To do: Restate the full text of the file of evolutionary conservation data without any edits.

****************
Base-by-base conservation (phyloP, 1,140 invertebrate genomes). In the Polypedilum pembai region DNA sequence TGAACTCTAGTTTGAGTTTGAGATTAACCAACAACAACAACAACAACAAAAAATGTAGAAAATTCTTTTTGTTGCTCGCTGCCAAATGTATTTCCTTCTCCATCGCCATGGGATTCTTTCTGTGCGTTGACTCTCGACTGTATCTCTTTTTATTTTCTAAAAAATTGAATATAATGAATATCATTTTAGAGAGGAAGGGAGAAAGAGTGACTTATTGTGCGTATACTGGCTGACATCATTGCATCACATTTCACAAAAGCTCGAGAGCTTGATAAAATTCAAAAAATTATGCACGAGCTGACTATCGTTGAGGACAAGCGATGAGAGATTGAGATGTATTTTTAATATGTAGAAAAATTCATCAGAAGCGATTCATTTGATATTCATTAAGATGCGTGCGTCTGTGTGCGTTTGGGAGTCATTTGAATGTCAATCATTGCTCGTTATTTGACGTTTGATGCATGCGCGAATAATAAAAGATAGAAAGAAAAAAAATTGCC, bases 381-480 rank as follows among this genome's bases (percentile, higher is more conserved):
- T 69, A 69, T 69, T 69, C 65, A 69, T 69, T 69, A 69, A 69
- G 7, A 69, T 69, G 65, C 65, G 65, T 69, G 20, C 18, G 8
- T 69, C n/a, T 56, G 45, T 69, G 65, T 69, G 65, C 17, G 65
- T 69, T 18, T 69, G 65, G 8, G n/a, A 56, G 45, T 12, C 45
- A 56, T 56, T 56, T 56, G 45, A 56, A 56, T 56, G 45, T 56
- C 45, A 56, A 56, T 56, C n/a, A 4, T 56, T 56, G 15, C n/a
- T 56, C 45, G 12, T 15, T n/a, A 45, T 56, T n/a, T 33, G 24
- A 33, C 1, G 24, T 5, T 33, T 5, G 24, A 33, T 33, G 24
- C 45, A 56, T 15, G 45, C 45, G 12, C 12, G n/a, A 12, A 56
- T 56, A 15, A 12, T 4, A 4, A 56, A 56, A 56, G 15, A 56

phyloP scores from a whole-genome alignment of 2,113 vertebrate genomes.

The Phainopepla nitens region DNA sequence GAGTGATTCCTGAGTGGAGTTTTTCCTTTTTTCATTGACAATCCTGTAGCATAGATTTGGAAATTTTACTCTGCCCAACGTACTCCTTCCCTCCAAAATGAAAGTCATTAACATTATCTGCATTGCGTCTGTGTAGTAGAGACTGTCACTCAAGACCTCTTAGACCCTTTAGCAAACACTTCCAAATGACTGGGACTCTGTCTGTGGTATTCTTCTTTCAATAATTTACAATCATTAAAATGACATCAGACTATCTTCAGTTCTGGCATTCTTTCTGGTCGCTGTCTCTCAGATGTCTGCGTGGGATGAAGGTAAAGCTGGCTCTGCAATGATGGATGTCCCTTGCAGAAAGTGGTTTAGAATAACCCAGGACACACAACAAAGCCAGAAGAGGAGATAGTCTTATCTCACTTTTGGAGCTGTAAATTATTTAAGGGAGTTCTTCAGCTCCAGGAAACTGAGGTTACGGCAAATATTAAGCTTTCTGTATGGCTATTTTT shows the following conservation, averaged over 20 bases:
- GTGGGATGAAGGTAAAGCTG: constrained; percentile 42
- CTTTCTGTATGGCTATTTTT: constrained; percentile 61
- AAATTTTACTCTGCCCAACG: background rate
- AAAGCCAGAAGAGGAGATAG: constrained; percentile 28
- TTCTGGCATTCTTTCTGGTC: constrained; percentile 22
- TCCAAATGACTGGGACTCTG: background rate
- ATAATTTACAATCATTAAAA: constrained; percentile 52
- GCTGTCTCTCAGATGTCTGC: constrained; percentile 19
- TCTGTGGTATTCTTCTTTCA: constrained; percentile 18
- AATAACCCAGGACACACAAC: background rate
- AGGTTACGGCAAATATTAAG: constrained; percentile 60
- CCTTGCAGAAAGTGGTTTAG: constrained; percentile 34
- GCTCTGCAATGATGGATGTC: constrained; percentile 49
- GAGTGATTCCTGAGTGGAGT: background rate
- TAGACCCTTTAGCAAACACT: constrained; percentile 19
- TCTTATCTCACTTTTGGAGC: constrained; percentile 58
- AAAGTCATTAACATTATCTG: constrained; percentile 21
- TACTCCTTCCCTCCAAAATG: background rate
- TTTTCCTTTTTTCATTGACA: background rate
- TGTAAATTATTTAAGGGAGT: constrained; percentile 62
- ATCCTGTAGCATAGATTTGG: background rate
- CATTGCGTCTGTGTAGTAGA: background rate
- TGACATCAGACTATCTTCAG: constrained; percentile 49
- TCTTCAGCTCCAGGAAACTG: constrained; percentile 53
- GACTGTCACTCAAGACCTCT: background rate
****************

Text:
Base-by-base conservation (phyloP, 1,140 invertebrate genomes). In the Polypedilum pembai region DNA sequence TGAACTCTAGTTTGAGTTTGAGATTAACCAACAACAACAACAACAACAAAAAATGTAGAAAATTCTTTTTGTTGCTCGCTGCCAAATGTATTTCCTTCTCCATCGCCATGGGATTCTTTCTGTGCGTTGACTCTCGACTGTATCTCTTTTTATTTTCTAAAAAATTGAATATAATGAATATCATTTTAGAGAGGAAGGGAGAAAGAGTGACTTATTGTGCGTATACTGGCTGACATCATTGCATCACATTTCACAAAAGCTCGAGAGCTTGATAAAATTCAAAAAATTATGCACGAGCTGACTATCGTTGAGGACAAGCGATGAGAGATTGAGATGTATTTTTAATATGTAGAAAAATTCATCAGAAGCGATTCATTTGATATTCATTAAGATGCGTGCGTCTGTGTGCGTTTGGGAGTCATTTGAATGTCAATCATTGCTCGTTATTTGACGTTTGATGCATGCGCGAATAATAAAAGATAGAAAGAAAAAAAATTGCC, bases 381-480 rank as follows among this genome's bases (percentile, higher is more conserved):
- T 69, A 69, T 69, T 69, C 65, A 69, T 69, T 69, A 69, A 69
- G 7, A 69, T 69, G 65, C 65, G 65, T 69, G 20, C 18, G 8
- T 69, C n/a, T 56, G 45, T 69, G 65, T 69, G 65, C 17, G 65
- T 69, T 18, T 69, G 65, G 8, G n/a, A 56, G 45, T 12, C 45
- A 56, T 56, T 56, T 56, G 45, A 56, A 56, T 56, G 45, T 56
- C 45, A 56, A 56, T 56, C n/a, A 4, T 56, T 56, G 15, C n/a
- T 56, C 45, G 12, T 15, T n/a, A 45, T 56, T n/a, T 33, G 24
- A 33, C 1, G 24, T 5, T 33, T 5, G 24, A 33, T 33, G 24
- C 45, A 56, T 15, G 45, C 45, G 12, C 12, G n/a, A 12, A 56
- T 56, A 15, A 12, T 4, A 4, A 56, A 56, A 56, G 15, A 56

phyloP scores from a whole-genome alignment of 2,113 vertebrate genomes.

The Phainopepla nitens region DNA sequence GAGTGATTCCTGAGTGGAGTTTTTCCTTTTTTCATTGACAATCCTGTAGCATAGATTTGGAAATTTTACTCTGCCCAACGTACTCCTTCCCTCCAAAATGAAAGTCATTAACATTATCTGCATTGCGTCTGTGTAGTAGAGACTGTCACTCAAGACCTCTTAGACCCTTTAGCAAACACTTCCAAATGACTGGGACTCTGTCTGTGGTATTCTTCTTTCAATAATTTACAATCATTAAAATGACATCAGACTATCTTCAGTTCTGGCATTCTTTCTGGTCGCTGTCTCTCAGATGTCTGCGTGGGATGAAGGTAAAGCTGGCTCTGCAATGATGGATGTCCCTTGCAGAAAGTGGTTTAGAATAACCCAGGACACACAACAAAGCCAGAAGAGGAGATAGTCTTATCTCACTTTTGGAGCTGTAAATTATTTAAGGGAGTTCTTCAGCTCCAGGAAACTGAGGTTACGGCAAATATTAAGCTTTCTGTATGGCTATTTTT shows the following conservation, averaged over 20 bases:
- GTGGGATGAAGGTAAAGCTG: constrained; percentile 42
- CTTTCTGTATGGCTATTTTT: constrained; percentile 61
- AAATTTTACTCTGCCCAACG: background rate
- AAAGCCAGAAGAGGAGATAG: constrained; percentile 28
- TTCTGGCATTCTTTCTGGTC: constrained; percentile 22
- TCCAAATGACTGGGACTCTG: background rate
- ATAATTTACAATCATTAAAA: constrained; percentile 52
- GCTGTCTCTCAGATGTCTGC: constrained; percentile 19
- TCTGTGGTATTCTTCTTTCA: constrained; percentile 18
- AATAACCCAGGACACACAAC: background rate
- AGGTTACGGCAAATATTAAG: constrained; percentile 60
- CCTTGCAGAAAGTGGTTTAG: constrained; percentile 34
- GCTCTGCAATGATGGATGTC: constrained; percentile 49
- GAGTGATTCCTGAGTGGAGT: background rate
- TAGACCCTTTAGCAAACACT: constrained; percentile 19
- TCTTATCTCACTTTTGGAGC: constrained; percentile 58
- AAAGTCATTAACATTATCTG: constrained; percentile 21
- TACTCCTTCCCTCCAAAATG: background rate
- TTTTCCTTTTTTCATTGACA: background rate
- TGTAAATTATTTAAGGGAGT: constrained; percentile 62
- ATCCTGTAGCATAGATTTGG: background rate
- CATTGCGTCTGTGTAGTAGA: background rate
- TGACATCAGACTATCTTCAG: constrained; percentile 49
- TCTTCAGCTCCAGGAAACTG: constrained; percentile 53
- GACTGTCACTCAAGACCTCT: background rate